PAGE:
Your relationships.
This may include having problems with your relationships or feeling a lack of friendships or support in your life.
Major life changes.
These changes include the death of a parent or spouse, losing your job, getting married, or moving to a new city.
Stress in your family.
Examples include having a child or teen or other family member who is under stress, or being a caregiver to a family member who is elderly or who has health problems.
Conflicts with your beliefs and values.
For example, you may value family life, but you may not be able to spend as much time with your family as you want.

Social and job issues that can cause stress

Your surroundings.
Living in an area where overcrowding, crime, pollution, or noise is a problem can create chronic stress.
Your social situation.
Not having enough money to cover your expenses, feeling lonely, or facing discrimination based on your race, gender, age, or sexual orientation can add stress to your life.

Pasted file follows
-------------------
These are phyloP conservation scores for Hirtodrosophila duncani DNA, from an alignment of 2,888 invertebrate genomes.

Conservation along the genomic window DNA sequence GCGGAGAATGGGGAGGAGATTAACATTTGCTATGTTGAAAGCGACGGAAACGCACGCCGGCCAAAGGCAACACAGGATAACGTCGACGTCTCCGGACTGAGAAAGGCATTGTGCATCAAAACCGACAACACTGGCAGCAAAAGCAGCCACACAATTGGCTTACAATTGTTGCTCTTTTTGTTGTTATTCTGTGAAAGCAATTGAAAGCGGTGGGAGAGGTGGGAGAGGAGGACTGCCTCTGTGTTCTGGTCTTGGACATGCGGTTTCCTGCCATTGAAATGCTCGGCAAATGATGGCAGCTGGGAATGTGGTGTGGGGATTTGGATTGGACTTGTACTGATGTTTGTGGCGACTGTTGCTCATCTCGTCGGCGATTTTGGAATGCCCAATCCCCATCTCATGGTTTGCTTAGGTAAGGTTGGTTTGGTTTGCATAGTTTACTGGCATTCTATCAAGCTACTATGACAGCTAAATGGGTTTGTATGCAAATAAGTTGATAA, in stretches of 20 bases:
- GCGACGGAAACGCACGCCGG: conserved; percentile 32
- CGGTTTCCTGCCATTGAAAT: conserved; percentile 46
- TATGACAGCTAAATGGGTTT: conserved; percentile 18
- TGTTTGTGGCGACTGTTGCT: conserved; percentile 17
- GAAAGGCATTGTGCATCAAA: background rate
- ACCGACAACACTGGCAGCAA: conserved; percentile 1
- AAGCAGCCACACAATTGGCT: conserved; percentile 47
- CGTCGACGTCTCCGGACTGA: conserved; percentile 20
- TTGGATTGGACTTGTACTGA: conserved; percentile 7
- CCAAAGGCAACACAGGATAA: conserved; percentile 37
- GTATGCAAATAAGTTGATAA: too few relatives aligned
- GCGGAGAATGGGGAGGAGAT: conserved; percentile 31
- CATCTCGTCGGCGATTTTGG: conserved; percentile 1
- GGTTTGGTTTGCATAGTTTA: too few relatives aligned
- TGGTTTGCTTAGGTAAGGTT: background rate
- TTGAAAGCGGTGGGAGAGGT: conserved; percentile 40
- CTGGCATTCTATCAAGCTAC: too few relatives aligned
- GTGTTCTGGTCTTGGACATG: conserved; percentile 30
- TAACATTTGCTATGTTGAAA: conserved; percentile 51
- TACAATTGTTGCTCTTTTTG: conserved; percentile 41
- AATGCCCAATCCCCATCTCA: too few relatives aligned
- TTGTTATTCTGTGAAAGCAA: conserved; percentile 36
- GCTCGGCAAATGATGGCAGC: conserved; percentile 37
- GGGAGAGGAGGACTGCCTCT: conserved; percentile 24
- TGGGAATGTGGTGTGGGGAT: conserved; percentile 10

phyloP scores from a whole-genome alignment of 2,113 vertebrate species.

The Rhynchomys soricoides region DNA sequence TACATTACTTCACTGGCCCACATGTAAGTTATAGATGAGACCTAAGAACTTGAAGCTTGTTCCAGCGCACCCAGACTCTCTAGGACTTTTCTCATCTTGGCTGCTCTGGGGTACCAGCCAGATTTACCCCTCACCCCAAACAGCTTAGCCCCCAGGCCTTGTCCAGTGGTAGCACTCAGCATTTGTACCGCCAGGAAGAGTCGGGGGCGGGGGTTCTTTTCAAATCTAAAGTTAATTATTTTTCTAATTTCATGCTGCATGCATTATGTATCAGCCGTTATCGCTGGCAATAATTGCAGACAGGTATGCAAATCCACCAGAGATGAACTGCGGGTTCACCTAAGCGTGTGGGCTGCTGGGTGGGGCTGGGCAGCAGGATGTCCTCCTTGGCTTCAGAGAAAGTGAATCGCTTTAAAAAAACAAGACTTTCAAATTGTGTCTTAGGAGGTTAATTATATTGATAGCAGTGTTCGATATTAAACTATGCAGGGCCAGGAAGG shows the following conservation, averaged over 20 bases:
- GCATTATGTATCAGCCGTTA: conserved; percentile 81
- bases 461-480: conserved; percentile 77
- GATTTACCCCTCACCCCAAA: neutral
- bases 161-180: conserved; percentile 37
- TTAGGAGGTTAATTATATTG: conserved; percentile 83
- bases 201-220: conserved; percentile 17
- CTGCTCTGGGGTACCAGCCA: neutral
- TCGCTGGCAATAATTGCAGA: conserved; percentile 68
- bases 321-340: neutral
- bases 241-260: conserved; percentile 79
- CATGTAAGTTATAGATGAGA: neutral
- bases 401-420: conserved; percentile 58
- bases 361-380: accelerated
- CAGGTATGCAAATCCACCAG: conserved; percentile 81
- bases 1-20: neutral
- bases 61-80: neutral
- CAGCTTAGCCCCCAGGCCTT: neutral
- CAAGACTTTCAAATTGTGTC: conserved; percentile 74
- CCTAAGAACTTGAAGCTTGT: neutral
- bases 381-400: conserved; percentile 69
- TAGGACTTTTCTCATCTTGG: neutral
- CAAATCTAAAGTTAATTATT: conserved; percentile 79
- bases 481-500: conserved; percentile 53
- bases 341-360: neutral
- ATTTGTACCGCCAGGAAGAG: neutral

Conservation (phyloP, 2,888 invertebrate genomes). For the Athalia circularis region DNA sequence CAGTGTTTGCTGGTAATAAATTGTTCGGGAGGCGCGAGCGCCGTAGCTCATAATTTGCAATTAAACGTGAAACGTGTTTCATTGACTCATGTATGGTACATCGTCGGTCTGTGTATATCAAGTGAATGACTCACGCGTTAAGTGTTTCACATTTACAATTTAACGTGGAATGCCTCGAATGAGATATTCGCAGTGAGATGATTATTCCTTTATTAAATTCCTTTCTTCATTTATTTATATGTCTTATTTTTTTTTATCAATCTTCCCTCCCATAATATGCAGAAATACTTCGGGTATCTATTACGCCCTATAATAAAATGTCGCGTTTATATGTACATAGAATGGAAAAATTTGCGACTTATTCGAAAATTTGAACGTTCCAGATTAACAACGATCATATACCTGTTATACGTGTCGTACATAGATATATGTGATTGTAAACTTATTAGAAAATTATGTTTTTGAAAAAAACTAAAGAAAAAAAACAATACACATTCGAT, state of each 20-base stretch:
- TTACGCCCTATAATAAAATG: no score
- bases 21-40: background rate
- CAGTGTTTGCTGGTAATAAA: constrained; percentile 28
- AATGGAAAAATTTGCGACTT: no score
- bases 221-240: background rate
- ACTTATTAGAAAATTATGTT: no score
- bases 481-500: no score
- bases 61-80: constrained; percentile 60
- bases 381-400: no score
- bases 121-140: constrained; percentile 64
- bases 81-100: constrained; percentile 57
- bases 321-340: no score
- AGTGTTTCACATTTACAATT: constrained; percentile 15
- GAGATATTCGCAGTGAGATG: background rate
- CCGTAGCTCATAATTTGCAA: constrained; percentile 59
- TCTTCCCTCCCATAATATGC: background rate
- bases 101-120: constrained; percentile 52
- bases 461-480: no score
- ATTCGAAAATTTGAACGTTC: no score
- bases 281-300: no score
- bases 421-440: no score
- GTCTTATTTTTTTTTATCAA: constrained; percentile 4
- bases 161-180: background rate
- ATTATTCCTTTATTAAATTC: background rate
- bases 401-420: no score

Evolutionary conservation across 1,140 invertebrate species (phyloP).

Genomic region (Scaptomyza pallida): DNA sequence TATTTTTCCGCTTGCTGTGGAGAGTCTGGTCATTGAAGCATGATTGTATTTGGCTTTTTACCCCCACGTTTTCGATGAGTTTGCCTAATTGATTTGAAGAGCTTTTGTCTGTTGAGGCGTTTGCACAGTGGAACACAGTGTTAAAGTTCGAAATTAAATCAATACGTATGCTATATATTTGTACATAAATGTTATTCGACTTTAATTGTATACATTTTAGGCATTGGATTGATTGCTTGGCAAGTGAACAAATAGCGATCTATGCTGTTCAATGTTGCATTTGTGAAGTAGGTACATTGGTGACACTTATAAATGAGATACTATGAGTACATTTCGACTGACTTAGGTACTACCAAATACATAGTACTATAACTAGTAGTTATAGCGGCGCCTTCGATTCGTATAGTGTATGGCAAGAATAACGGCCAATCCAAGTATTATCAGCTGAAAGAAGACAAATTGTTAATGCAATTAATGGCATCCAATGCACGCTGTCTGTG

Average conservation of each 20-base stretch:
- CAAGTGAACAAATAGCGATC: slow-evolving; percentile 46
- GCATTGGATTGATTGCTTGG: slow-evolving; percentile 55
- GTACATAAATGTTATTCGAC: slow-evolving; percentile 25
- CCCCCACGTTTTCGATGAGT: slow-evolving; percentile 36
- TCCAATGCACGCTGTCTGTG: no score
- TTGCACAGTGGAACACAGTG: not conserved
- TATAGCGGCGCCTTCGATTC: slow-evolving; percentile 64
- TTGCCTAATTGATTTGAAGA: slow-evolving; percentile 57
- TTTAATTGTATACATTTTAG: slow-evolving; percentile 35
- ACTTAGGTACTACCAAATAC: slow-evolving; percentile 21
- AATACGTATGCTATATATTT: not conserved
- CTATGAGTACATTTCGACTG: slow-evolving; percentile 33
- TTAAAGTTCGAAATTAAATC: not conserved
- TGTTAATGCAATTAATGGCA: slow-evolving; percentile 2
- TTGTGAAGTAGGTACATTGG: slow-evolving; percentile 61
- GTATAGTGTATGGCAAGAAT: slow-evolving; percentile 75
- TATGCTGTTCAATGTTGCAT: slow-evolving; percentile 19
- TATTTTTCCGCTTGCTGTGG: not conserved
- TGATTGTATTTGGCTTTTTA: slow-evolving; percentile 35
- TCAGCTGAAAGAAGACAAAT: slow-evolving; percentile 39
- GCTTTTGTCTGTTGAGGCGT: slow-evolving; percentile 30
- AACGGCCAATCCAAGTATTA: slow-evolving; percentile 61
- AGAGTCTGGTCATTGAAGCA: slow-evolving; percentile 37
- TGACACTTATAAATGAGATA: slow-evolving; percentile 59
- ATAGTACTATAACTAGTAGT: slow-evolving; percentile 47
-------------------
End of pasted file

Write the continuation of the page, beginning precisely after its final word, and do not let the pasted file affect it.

Your job.
Being unhappy with your work or finding your job too demanding can lead to chronic stress.
Unemployment.
Losing your job or not being able to find work can also add to your stress level.

Stress is a normal part of life, and everyone experiences it. There is a lot you can do to help avoid it and manage it.

A traumatic event

A traumatic event is a very upsetting event that you see or that happens to you or a loved one. It may threaten someone's life or cause serious injury. It can be a one-time event, like a sexual assault or a car crash. Or it may be ongoing, such as abuse or severe illness.

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Effects of Stress